30 April 2019

In pictures: The secrets of Kew's bonsai house

Bonsai is the Japanese art of growing miniature trees in containers. Check out our tiny trees tucked away in a hidden corner of the Gardens.

By Ellen McHale

Bonsai tree, Bonsai house

Kew has nearly sixty bonsai. The smallest is 10cm high and the oldest is 180 years old.

 

The Bonsai House, Kew Gardens
The Bonsai House, Kew Gardens, Ellen McHale/RBG Kew

They're trained to grow into miniature trees using techniques like root pruning and leaf removal. It takes years to produce these tiny treasures, which copy the shape and style of full-sized trees.

Bonsai can reach a great age, often outliving their natural wild cousins.

You can find the Bonsai House near the Davies Alpine House - use our map to help you find it.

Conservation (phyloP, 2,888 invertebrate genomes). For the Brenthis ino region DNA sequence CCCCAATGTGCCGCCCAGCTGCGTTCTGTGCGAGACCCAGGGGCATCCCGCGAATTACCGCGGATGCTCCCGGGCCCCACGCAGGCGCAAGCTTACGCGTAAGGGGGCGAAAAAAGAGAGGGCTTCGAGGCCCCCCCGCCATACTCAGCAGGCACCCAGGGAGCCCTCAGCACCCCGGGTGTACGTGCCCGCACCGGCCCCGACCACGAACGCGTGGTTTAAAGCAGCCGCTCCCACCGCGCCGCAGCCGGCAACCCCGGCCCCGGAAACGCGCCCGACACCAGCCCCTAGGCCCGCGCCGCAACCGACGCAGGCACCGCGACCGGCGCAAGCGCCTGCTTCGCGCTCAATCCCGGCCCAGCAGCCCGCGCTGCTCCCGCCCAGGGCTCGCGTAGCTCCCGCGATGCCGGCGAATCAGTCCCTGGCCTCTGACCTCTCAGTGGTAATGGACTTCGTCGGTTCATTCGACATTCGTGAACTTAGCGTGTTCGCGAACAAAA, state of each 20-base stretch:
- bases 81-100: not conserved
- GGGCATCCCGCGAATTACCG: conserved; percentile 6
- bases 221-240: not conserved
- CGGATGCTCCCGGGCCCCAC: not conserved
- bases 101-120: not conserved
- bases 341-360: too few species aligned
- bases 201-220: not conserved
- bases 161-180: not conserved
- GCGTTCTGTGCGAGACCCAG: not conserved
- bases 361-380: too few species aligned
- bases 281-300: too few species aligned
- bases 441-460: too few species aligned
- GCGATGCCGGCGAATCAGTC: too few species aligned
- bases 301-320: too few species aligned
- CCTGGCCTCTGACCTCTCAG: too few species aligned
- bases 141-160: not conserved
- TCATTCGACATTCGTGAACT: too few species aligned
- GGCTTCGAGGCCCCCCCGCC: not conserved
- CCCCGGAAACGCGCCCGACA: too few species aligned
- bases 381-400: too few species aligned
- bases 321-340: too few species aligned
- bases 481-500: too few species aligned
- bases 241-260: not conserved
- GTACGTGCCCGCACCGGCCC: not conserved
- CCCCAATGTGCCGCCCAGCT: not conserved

Bonsai tree, Bonsai house
Bonsai tree, Bonsai house, Ellen McHale/RBG Kew
Bonsai tree in the Bonsai House
A Japanese Maple in the Bonsai House, Ellen McHale/RBG Kew

Bonsai are not dwarf forms of trees. If they were taken out of their pots and planted in the open ground, they would revert to full-sized trees.

Bonsai tree, Kew
Pine needles on a bonsai tree, Ellen McHale/RBG Kew

Meet our beautiful Japanese white pine, which is estimated to be over 75 years old.

It's being grown on a fibreglass resin slab, which has been sculpted to resemble natural rock. 

By growing it on a slab, the roots become "self pruning". As they grow out from the soil, sunlight and dry air kills off the root tips which are replaced by new roots further inside the soil mass. 

So this clever bonsai keeps itself trim all on it's own. 

Japanese white pine, close up
The pine needles of the Japanese white pine, Ellen McHale/RBG Kew
Bonsai tree, Kew

Bonsai Collection

Come and explore the collection and meet our mini trees.

Find out more about the Bonsai Collection

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